Interior minister Thomas de Maiziere told reporters last week that more than 360,000 migrants have flooded into Germany this year, including a record of 83,000 in July that he predicted would be broken in August.
The minister said temporary housing was in short supply. The country has room for 45,000 people in temporary facilities but estimates it needs up to 150,000 places.
Germany remains the top destination for refugees in Europe, receiving 43 percent of all asylum applications in the 28-nation European Union, Thomas de Maiziere said, adding that Europe has to come up with a better way to share the burden.
"The immigrants who arrive in Germany this year alone will cost the government 10 billion euros," Spain’s El Mundo wrote, adding that Chancellor Angela Merkel was looking for ways to either curtail or reroute the migrant flows to the Balkans.
The latest country to be overwhelmed by the surge is the tiny Balkan nation of Macedonia. It declared a state of emergency Thursday and said it would deploy the military to restore calm to its southern border with Greece and its northern frontier with Serbia.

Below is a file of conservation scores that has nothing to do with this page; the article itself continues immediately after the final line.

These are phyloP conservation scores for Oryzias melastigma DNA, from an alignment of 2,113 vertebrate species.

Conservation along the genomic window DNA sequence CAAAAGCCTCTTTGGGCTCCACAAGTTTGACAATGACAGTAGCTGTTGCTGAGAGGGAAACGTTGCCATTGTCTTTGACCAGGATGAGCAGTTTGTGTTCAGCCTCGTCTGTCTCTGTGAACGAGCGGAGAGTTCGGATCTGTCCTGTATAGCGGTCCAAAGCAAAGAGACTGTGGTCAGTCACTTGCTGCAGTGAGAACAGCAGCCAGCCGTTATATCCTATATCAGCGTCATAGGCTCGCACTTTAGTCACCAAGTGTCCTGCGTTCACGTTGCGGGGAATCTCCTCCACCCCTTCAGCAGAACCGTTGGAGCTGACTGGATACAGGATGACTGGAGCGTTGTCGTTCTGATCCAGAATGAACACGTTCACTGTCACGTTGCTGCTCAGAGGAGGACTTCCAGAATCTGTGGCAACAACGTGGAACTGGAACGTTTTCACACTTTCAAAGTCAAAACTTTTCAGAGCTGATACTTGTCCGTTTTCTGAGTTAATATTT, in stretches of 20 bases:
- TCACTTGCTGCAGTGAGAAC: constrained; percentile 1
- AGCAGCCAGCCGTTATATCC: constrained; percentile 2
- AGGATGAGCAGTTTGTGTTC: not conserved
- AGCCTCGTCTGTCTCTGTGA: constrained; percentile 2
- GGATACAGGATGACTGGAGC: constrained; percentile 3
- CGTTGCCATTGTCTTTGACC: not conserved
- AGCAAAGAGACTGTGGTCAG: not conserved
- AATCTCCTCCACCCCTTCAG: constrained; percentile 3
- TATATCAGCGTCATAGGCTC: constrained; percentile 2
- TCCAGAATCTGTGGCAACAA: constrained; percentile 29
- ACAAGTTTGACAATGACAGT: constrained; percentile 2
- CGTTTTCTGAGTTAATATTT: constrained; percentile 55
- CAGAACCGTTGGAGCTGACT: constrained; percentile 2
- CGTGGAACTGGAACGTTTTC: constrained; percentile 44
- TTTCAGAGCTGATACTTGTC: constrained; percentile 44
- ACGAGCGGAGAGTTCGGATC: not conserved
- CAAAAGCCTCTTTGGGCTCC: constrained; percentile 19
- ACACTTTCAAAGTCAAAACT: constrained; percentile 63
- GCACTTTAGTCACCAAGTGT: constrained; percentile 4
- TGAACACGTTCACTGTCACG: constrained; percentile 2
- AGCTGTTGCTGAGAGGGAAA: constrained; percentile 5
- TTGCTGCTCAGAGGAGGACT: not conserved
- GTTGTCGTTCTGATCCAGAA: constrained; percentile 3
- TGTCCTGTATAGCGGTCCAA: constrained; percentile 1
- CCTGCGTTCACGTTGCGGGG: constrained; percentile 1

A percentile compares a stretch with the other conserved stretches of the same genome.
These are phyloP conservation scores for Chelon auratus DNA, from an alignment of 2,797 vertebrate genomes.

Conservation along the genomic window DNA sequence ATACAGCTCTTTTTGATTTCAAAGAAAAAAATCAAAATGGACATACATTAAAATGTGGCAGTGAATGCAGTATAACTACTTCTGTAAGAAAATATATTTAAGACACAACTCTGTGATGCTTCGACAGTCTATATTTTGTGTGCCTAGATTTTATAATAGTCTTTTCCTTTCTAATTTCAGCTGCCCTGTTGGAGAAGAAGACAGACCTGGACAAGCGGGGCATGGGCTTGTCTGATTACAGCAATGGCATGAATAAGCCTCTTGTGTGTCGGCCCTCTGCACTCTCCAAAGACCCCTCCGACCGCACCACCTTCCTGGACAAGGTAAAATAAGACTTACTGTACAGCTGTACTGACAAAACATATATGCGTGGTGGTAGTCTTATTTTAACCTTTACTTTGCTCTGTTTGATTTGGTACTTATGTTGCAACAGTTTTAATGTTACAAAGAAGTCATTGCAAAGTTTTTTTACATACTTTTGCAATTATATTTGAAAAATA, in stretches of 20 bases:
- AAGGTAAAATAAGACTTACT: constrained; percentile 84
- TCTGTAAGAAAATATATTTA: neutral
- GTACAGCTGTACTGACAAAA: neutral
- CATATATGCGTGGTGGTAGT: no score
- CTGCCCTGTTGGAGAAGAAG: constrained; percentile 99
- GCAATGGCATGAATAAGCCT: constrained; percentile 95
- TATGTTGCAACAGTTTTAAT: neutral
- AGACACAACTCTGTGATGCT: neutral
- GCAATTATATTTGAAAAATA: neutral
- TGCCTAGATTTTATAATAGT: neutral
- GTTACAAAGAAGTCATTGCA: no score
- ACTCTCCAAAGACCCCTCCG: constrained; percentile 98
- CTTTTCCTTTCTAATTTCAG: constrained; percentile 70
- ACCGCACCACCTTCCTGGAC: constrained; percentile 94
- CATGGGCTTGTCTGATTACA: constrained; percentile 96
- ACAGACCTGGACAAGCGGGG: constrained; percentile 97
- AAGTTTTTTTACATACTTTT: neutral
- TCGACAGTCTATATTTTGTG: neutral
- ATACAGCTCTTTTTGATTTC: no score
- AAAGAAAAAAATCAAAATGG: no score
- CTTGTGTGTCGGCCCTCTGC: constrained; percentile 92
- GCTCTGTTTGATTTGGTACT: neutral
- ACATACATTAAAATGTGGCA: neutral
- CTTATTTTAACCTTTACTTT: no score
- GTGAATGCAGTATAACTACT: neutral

Many of the refugees are fleeing the wars in Iraq and Syria and had recently made their way from Turkey to Greek islands.
Migrants in Macedonia said they are especially anxious to move now that Hungary — the transit land north of Serbia on the long route to Germany — has decided to build a fence to keep migrants out.
Building fences will hardly solve the problem though. There is already one blocking entry to the Eurotunnel running under the English Channel.
Another one prevents African migrants from entering European territory via the Spanish enclaves of Ceuta and Melilla on the North African coast.
And yet another one which Hungary is now erecting in a bid to stem the ever-growing tide of migrants from neighboring Serbia…